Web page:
The newspaper of Imperial College London
Reporter
 Issue 139, 31 March 2004
Contents
£76m centre for clinical imaging«
Tribute to miracle miler Sir Roger«
Harriet’s prime howler!«
International student awards«
Making a grand entrance«
Lowering blood pressure«
It’s a bug’s life«
Will powers IC Trust«
We’re on the map«
Britain the ‘tobacco control time-warp’«
Cutting carbon emissions«
When too much competition can prove unhelpful…«
Emotional intelligence scrutinised«
Move to new headquarters«
Staff Pay and Grading update«
An international night to remember«
Water way to make a splash at College…«
Science soirée at Silwood«
Snap happy…«
In Brief«
Media Spotlight«
Noticeboard«
What’s on«

It’s a bug’s life

by Tom Miller

SHARING the same enemy could be all that’s needed to affect the development of different species of insects in tropical rain forests.

image
A tractor removes the host plant from the experimental plots

Painstaking research reported in Nature demonstrates how species that never meet may influence each other’s ecology through shared parasites.

Ecologists have long believed that species which have nothing in common but a ‘natural enemy’ — something that eats or parasitises both of them — may interact indirectly.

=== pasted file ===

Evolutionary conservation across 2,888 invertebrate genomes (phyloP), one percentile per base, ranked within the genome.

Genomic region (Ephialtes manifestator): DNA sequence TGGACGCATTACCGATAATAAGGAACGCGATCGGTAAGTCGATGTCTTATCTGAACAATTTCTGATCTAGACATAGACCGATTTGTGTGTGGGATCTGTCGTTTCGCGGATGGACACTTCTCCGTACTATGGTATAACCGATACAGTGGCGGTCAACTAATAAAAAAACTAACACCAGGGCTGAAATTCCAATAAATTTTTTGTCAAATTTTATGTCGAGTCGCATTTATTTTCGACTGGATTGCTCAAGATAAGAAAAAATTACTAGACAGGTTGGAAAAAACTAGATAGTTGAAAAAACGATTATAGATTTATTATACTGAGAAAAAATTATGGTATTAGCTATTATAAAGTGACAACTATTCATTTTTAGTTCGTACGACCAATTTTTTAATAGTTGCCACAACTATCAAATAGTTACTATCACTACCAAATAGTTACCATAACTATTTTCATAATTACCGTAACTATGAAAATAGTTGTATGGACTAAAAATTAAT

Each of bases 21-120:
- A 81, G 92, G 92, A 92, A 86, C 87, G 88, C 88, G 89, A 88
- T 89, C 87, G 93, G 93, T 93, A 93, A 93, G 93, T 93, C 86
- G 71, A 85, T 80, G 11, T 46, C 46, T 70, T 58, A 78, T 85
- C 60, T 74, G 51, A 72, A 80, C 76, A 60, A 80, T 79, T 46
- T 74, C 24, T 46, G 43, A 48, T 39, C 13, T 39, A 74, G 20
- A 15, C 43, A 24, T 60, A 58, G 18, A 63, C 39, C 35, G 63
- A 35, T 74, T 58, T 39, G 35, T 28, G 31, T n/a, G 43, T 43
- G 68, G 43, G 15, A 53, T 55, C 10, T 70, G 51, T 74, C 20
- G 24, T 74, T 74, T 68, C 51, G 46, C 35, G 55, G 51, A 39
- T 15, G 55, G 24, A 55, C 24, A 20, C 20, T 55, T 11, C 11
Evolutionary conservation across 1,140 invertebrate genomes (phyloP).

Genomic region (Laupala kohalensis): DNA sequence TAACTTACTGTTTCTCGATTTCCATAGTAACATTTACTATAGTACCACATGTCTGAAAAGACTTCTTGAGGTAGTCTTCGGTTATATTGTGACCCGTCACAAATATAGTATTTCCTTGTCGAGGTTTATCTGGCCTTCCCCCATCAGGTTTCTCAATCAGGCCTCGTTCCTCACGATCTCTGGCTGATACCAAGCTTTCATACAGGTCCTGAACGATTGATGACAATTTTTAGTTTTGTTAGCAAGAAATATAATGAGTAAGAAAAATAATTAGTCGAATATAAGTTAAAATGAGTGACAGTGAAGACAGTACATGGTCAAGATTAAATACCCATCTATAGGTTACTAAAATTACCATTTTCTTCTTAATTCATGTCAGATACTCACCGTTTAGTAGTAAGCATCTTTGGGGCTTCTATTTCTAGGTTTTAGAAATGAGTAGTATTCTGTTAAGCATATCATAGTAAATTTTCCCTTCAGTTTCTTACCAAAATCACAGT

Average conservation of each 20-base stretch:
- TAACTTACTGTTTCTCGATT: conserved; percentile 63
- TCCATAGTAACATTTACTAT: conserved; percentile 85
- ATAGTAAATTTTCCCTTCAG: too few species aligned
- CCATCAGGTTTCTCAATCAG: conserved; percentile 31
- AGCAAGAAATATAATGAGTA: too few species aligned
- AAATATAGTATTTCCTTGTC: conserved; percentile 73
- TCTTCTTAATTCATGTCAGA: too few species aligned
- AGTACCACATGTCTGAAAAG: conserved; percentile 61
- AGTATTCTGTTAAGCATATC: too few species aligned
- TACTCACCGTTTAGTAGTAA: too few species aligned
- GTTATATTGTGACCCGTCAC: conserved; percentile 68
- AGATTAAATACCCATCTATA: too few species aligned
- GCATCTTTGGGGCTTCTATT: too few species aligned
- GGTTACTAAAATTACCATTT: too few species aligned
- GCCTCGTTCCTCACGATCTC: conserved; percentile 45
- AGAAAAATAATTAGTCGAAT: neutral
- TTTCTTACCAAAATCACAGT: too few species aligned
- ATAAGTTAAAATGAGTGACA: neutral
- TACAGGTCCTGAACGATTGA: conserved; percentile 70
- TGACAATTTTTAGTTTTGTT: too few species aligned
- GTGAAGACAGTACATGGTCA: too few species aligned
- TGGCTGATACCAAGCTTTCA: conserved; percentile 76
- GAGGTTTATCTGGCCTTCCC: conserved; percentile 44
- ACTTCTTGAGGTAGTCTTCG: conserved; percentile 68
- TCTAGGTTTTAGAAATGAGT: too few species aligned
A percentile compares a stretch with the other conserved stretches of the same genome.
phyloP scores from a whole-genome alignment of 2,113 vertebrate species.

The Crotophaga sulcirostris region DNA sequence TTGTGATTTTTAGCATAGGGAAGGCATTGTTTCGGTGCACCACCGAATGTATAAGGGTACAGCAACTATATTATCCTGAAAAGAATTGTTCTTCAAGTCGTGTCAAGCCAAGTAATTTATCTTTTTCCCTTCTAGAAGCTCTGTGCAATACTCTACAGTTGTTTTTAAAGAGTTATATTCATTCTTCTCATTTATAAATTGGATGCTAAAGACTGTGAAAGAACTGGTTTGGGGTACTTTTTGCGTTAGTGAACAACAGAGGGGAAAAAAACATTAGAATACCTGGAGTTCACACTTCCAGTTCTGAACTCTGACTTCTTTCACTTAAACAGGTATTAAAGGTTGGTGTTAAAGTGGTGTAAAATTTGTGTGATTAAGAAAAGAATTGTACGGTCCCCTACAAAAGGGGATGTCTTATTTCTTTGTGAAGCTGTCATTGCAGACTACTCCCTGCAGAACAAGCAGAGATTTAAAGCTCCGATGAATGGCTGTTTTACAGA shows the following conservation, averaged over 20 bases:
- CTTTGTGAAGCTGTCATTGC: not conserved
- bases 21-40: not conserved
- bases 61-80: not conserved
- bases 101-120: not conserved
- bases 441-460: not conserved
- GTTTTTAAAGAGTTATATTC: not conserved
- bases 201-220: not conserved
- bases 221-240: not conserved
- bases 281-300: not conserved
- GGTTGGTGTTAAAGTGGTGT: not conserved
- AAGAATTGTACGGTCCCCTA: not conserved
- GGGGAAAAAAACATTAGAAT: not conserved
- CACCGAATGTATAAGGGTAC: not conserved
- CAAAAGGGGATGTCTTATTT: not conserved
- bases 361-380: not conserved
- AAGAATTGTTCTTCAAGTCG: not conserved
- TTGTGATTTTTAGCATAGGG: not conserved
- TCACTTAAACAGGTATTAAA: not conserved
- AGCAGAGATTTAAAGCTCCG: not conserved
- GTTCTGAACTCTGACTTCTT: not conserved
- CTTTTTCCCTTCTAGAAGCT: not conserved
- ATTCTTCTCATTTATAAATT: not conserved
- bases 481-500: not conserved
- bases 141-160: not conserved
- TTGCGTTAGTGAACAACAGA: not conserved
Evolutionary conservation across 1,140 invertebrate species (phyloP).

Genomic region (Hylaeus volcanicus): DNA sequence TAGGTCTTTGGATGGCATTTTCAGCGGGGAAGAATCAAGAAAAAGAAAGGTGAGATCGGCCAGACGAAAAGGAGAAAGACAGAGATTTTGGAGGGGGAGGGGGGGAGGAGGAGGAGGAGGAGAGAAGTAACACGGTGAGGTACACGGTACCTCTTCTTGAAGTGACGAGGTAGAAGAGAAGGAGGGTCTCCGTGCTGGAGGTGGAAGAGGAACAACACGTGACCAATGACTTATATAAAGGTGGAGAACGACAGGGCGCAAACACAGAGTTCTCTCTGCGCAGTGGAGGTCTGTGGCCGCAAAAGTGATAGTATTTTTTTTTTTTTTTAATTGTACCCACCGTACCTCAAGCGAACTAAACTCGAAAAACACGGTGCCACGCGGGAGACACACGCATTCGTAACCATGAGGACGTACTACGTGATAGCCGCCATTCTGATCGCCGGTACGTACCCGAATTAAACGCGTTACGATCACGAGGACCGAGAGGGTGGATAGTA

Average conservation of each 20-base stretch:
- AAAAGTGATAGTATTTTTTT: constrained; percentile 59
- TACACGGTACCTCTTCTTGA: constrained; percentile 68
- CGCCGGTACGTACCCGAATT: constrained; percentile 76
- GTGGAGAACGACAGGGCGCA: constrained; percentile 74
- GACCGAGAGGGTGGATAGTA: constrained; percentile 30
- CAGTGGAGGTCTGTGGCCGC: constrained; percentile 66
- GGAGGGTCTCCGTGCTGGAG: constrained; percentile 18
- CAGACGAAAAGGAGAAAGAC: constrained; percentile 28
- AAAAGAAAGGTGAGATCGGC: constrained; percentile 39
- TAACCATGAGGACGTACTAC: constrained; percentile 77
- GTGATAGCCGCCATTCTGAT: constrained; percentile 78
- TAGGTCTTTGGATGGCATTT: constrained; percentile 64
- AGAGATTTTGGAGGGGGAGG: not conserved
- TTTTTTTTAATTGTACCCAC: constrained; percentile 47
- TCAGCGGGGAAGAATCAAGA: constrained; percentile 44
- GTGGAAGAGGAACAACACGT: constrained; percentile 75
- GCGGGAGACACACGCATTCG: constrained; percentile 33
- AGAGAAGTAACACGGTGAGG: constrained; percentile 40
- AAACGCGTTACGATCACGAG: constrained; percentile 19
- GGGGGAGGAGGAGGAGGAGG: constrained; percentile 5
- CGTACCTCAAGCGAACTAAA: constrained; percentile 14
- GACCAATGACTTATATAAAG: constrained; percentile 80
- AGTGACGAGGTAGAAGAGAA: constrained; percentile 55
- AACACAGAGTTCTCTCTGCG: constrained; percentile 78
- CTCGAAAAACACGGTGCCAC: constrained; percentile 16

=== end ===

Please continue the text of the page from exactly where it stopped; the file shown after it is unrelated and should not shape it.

Now compelling new experimental evidence on how tropical rain forest food webs are constructed may have important implications for environmental management.

The authors of the research from the Natural Environment Research Council Centre for Population Biology at Imperial and the University of Oxford, carried out the large-scale field experiment at the Natural History Museum’s Las Cuevas Research Station in Belize, Central America.

In research supported by NERC, they removed all traces of the plant that sustained two particular leaf miner larvae. A year later, they found significantly lower parasitism and significantly higher abundance among the other beetles and flies which existed in the food web.

“This is basic ecological research intended chiefly to increase our understanding of these insect communities, but it also speaks to a number of biodiversity and management issues,” explained Professor Charles Godfray from the centre, and author of the research.

“It suggests that removal or addition of species, for example through selective logging or the release of a biological control agent, may have knock-on effects mediated by the network of natural enemies.”

If the results are also typical of herbivore communities, say the authors, the development of this theory, and its associated experimental tests, will be essential to understand the diversity and structure of insect communities, especially in the species-rich tropics.

 
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